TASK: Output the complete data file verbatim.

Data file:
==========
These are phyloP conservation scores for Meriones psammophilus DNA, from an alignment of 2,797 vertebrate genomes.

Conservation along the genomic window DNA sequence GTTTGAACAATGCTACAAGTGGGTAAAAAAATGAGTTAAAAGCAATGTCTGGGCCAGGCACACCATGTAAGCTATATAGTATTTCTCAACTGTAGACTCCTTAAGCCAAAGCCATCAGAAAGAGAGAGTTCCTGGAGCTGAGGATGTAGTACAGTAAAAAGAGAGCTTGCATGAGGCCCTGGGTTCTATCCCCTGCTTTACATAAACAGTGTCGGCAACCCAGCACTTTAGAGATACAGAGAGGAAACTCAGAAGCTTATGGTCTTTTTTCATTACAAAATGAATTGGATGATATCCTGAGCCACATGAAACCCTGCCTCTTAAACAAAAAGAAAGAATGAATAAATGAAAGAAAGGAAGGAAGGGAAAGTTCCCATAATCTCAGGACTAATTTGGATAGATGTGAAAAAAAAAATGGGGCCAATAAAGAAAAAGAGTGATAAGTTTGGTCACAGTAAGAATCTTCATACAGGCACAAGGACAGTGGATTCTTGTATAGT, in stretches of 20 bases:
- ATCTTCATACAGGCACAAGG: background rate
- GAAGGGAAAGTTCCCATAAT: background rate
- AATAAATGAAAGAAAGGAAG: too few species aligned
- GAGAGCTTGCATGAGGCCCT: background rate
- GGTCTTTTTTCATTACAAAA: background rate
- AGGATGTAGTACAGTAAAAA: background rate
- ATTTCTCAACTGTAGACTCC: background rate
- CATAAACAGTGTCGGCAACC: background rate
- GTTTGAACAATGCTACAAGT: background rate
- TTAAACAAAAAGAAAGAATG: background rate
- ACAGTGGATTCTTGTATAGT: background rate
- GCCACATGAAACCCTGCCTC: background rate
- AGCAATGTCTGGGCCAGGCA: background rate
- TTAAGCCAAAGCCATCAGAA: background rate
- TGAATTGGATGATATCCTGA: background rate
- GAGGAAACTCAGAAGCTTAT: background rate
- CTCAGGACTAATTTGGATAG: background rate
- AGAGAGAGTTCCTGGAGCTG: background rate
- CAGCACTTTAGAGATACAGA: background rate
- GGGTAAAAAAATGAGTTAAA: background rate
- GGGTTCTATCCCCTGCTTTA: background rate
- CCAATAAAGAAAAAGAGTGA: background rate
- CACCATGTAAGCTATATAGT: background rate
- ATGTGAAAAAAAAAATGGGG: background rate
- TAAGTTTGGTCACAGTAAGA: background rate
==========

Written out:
These are phyloP conservation scores for Meriones psammophilus DNA, from an alignment of 2,797 vertebrate genomes.

Conservation along the genomic window DNA sequence GTTTGAACAATGCTACAAGTGGGTAAAAAAATGAGTTAAAAGCAATGTCTGGGCCAGGCACACCATGTAAGCTATATAGTATTTCTCAACTGTAGACTCCTTAAGCCAAAGCCATCAGAAAGAGAGAGTTCCTGGAGCTGAGGATGTAGTACAGTAAAAAGAGAGCTTGCATGAGGCCCTGGGTTCTATCCCCTGCTTTACATAAACAGTGTCGGCAACCCAGCACTTTAGAGATACAGAGAGGAAACTCAGAAGCTTATGGTCTTTTTTCATTACAAAATGAATTGGATGATATCCTGAGCCACATGAAACCCTGCCTCTTAAACAAAAAGAAAGAATGAATAAATGAAAGAAAGGAAGGAAGGGAAAGTTCCCATAATCTCAGGACTAATTTGGATAGATGTGAAAAAAAAAATGGGGCCAATAAAGAAAAAGAGTGATAAGTTTGGTCACAGTAAGAATCTTCATACAGGCACAAGGACAGTGGATTCTTGTATAGT, in stretches of 20 bases:
- ATCTTCATACAGGCACAAGG: background rate
- GAAGGGAAAGTTCCCATAAT: background rate
- AATAAATGAAAGAAAGGAAG: too few species aligned
- GAGAGCTTGCATGAGGCCCT: background rate
- GGTCTTTTTTCATTACAAAA: background rate
- AGGATGTAGTACAGTAAAAA: background rate
- ATTTCTCAACTGTAGACTCC: background rate
- CATAAACAGTGTCGGCAACC: background rate
- GTTTGAACAATGCTACAAGT: background rate
- TTAAACAAAAAGAAAGAATG: background rate
- ACAGTGGATTCTTGTATAGT: background rate
- GCCACATGAAACCCTGCCTC: background rate
- AGCAATGTCTGGGCCAGGCA: background rate
- TTAAGCCAAAGCCATCAGAA: background rate
- TGAATTGGATGATATCCTGA: background rate
- GAGGAAACTCAGAAGCTTAT: background rate
- CTCAGGACTAATTTGGATAG: background rate
- AGAGAGAGTTCCTGGAGCTG: background rate
- CAGCACTTTAGAGATACAGA: background rate
- GGGTAAAAAAATGAGTTAAA: background rate
- GGGTTCTATCCCCTGCTTTA: background rate
- CCAATAAAGAAAAAGAGTGA: background rate
- CACCATGTAAGCTATATAGT: background rate
- ATGTGAAAAAAAAAATGGGG: background rate
- TAAGTTTGGTCACAGTAAGA: background rate